Well, it depends.
Johnny Weir will be competing for the first time since 2010 at the Finlandia Trophy this weekend. Though Mr. Weir appears to be taking his comeback very seriously by training difficult combinations, getting two Grand Prix events and enlisting Nikolai Morozov for
Most unfortunately, one always knows what to expect when it comes to Evan Lysacek. Such Things have been Known since
Does this even count as a comeback anymore? Considering the fact that the man's been competing before I even knew how to read and write, by now I've come to accept that Evgeni Plushenko's going to be lurking around forever, perpetually mounting comebacks and effortlessly cranking out quads against all odds....
Nobunari Oda is mounting his comeback campaign after a season away from the competitive ranks due to injury. Unfortunately for Mr. Oda, the past season has arguably been instrumental in establishing what is likely to be the pecking order of Japanese men going into Sochi: Daisuke Takahashi and Yuzuru Hanyu have established themselves as the top two Japanese men, in whatever order. Barring injury, this is unlikely to change in the coming season. Mr. Takahashi and Mr. Hanyu may not be the most consistent skaters, but Mr. Takahashi can easily out-PCS Mr. Oda even with a considerable amount of technical errors, while Mr. Hanyu's prodigious jumping ability and youth puts him at a significant advantage over the aging Mr. Oda. For Mr. Oda to make the Japanese world team, the only skater realistically in his sights is Takahiko Kozuka. Given Mr. Kozuka's consistently poor performances last season, this may not be too difficult if Mr. Oda improves on the level he's shown at the recent Nebelhorn Trophy, but a consistent quad will be essential for Mr.Oda, as would more commitment, spark and life to his performances. However, if Mr. Kozuka improves and returns to the form he was in at 2011 Worlds, Mr. Oda is toast. Mr. Oda may be a very talented skater who at his best has some awe-inspiring jumps, crazy transitions into the jumps and insanely soft knees, but, at this point, it may very well be a better idea for the JSF to invest in the younger skater who isn't prone to Zayakking at inopportune times and also is a former world medalist to boot.
Miki Ando's comeback (if existent) appears to be shrouded in mystery. After sitting out the 2011-2012 season upon winning her second world title at 2011 in Moscow, Ms. Ando announced her return with two Grand Prix assignments this fall--Cup of China and Trophee Eric Bompard. But then came the interviews that openly admitted her reluctance to compete and her preference for show skating, the morbidly depressing tweets, that whole Nikolai Morozov breakup, the resultant coachlessness....what on earth is going on? That being said, if Ms. Ando does indeed return to the competitive ranks, it will be very interesting to see what her skating would look like unMorozoved. Maybe we may even see the pre-Morozov Miki Ando who actually treated the music as something more than background noise and had the ability to emote.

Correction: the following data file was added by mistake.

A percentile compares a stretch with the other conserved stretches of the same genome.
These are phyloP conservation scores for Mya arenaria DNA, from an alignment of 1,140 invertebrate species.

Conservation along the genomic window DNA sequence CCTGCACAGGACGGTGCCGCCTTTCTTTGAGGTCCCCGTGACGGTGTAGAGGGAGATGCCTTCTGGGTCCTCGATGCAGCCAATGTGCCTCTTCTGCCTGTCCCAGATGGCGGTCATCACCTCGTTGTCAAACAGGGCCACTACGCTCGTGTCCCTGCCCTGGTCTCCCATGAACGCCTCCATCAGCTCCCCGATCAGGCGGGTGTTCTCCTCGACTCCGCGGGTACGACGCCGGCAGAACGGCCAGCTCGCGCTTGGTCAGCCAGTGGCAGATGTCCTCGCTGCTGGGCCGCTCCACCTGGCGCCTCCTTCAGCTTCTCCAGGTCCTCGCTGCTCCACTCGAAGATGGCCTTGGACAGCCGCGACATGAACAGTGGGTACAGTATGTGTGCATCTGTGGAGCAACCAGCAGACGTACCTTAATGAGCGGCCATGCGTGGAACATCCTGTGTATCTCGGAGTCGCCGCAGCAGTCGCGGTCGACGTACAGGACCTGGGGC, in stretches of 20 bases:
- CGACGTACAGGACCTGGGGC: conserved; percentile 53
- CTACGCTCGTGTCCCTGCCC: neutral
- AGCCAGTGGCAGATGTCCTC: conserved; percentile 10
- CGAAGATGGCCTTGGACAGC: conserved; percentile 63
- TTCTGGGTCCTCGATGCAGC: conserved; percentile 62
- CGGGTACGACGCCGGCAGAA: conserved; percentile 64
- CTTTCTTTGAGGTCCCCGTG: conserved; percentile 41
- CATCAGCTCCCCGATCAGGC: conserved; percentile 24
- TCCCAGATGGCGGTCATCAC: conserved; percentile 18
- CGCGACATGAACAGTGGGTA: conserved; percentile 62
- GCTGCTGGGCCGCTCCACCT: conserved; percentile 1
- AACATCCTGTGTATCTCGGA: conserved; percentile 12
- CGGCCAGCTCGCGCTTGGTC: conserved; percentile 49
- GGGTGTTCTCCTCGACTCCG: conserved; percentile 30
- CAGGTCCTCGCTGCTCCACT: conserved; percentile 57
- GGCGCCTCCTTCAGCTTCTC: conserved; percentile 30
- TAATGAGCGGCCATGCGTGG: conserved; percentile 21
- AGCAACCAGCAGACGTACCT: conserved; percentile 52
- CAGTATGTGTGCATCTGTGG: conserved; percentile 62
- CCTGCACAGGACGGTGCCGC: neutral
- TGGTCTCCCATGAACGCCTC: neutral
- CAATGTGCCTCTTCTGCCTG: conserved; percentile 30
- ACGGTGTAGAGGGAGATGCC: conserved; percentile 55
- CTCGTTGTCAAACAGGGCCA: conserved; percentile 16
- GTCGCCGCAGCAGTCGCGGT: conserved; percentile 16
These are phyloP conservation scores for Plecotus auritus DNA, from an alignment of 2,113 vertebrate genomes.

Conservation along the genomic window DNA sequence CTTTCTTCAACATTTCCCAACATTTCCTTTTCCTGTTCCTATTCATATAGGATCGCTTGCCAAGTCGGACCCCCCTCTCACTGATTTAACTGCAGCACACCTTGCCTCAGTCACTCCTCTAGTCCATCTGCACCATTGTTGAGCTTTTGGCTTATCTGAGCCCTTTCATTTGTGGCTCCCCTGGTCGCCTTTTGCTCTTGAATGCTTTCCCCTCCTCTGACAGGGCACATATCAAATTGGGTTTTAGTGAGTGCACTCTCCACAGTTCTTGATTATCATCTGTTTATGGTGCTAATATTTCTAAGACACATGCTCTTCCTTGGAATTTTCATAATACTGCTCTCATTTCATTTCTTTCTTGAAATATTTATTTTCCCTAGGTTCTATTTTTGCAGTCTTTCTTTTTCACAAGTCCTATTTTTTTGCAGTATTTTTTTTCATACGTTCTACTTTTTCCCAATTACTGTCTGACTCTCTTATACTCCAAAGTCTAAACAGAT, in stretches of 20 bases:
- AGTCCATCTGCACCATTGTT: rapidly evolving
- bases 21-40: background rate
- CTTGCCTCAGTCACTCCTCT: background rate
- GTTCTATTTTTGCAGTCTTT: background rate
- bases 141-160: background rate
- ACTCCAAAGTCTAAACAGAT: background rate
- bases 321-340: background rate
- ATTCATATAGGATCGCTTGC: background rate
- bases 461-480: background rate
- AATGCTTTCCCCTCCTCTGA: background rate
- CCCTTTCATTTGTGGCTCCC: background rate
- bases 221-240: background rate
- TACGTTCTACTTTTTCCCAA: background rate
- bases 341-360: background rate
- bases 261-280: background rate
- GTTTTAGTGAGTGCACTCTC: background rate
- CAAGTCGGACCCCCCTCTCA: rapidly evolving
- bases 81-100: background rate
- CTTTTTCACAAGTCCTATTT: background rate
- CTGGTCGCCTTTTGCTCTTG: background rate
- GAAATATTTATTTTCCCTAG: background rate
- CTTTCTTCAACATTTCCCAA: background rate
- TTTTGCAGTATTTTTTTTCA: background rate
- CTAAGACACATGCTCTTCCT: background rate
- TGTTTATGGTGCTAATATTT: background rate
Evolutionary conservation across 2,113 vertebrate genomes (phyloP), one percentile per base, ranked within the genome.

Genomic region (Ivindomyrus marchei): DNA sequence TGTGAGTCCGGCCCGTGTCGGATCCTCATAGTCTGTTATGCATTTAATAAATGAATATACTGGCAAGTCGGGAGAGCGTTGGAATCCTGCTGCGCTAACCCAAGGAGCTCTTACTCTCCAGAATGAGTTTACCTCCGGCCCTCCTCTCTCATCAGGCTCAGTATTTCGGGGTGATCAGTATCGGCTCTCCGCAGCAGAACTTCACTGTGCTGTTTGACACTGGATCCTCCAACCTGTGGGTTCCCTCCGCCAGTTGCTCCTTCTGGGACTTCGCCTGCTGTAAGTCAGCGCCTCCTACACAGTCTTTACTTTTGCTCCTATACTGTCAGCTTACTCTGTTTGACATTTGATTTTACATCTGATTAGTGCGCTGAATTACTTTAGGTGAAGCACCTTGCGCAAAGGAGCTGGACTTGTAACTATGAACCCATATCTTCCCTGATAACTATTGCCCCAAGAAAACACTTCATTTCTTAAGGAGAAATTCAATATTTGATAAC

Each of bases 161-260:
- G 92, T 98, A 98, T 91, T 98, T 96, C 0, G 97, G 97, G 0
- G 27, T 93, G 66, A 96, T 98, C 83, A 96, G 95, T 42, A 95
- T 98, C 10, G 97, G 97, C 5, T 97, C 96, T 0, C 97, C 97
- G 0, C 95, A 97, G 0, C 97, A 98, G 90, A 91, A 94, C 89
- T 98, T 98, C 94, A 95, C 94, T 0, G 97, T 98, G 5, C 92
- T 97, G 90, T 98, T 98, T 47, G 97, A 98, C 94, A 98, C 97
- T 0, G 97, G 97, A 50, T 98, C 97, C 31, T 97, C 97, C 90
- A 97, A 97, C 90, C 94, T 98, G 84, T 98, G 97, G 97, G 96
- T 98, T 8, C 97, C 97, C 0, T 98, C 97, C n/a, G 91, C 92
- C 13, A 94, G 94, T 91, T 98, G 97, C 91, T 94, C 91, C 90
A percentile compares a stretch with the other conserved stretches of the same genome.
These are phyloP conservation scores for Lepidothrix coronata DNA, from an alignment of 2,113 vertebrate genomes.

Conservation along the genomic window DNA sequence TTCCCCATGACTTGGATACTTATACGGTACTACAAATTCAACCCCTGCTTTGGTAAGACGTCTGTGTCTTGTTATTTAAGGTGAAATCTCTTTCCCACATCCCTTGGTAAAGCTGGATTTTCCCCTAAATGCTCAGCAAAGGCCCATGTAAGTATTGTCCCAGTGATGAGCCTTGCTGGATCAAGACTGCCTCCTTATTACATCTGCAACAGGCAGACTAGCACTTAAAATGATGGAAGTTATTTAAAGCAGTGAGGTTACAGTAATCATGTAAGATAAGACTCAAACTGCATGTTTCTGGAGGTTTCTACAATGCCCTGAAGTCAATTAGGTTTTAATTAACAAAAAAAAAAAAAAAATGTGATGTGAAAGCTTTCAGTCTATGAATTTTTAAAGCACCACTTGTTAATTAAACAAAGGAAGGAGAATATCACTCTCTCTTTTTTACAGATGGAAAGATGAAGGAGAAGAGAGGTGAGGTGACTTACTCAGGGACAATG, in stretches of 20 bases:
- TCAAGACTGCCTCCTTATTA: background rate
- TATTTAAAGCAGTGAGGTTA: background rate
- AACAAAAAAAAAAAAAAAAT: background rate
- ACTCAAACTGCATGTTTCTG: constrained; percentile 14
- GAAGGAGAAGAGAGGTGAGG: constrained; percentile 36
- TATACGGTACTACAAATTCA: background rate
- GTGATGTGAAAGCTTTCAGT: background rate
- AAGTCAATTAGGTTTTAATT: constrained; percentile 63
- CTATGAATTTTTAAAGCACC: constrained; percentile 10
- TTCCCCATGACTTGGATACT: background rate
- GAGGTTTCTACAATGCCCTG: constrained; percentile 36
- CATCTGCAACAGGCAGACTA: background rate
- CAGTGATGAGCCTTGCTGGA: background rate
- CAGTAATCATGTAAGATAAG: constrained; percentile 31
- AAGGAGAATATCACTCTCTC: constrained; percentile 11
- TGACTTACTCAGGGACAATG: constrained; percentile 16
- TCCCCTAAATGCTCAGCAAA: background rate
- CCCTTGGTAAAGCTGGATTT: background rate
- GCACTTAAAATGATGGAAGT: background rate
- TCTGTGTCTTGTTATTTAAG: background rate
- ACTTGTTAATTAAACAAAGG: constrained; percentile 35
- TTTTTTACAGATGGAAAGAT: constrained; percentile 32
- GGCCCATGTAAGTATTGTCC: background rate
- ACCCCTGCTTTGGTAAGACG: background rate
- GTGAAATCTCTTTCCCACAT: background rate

With two lukewarm and obviously under-motivated competitions after her glorious win at the 2010 Olympics, speculation about Yu-Na Kim's imminent retirement was rampant....until Ms. Kim announced her comeback with the ultimate goal of reaching the Sochi Olympics in 2014 earlier this year. Though Ms. Kim will not be participating in the Grand Prix series this coming season, she has presumably learned the lessons of the 2010-2011 season and will compete at more than a single competition per season in her comeback. Based on some of her more recent show programs, Ms. Kim's jumps look decent after being away from competition for so long and the performances as a whole have spark and look considerably less phoned-in than before. Overall, Ms. Kim's return to the competitive ranks marks a welcome change to the rather anemic ladies' field over the past couple of seasons. Carolina Kostner's watered-down jump content, Mao Asada's startling decline and the youth and growth spurts of the Russian wonderbabies have made for some less-than-groundbreaking displays of competitive vigor and technical excellence in the ladies event this past season. Ms. Kim's return should raise the level and add some excitement to the ladies field....provided that she is motivated and ready to compete. But I suspect she will be.
On a tangentially-related note, am I the only disappointed that Ms. Kim is not re-using her wonderful Homage to Korea long program after only skating to it once competitively? The Kiss of a Vampire sounds like a great idea for a short program, but I'm fairly apprehensive about a Les Mis mashup for the long program.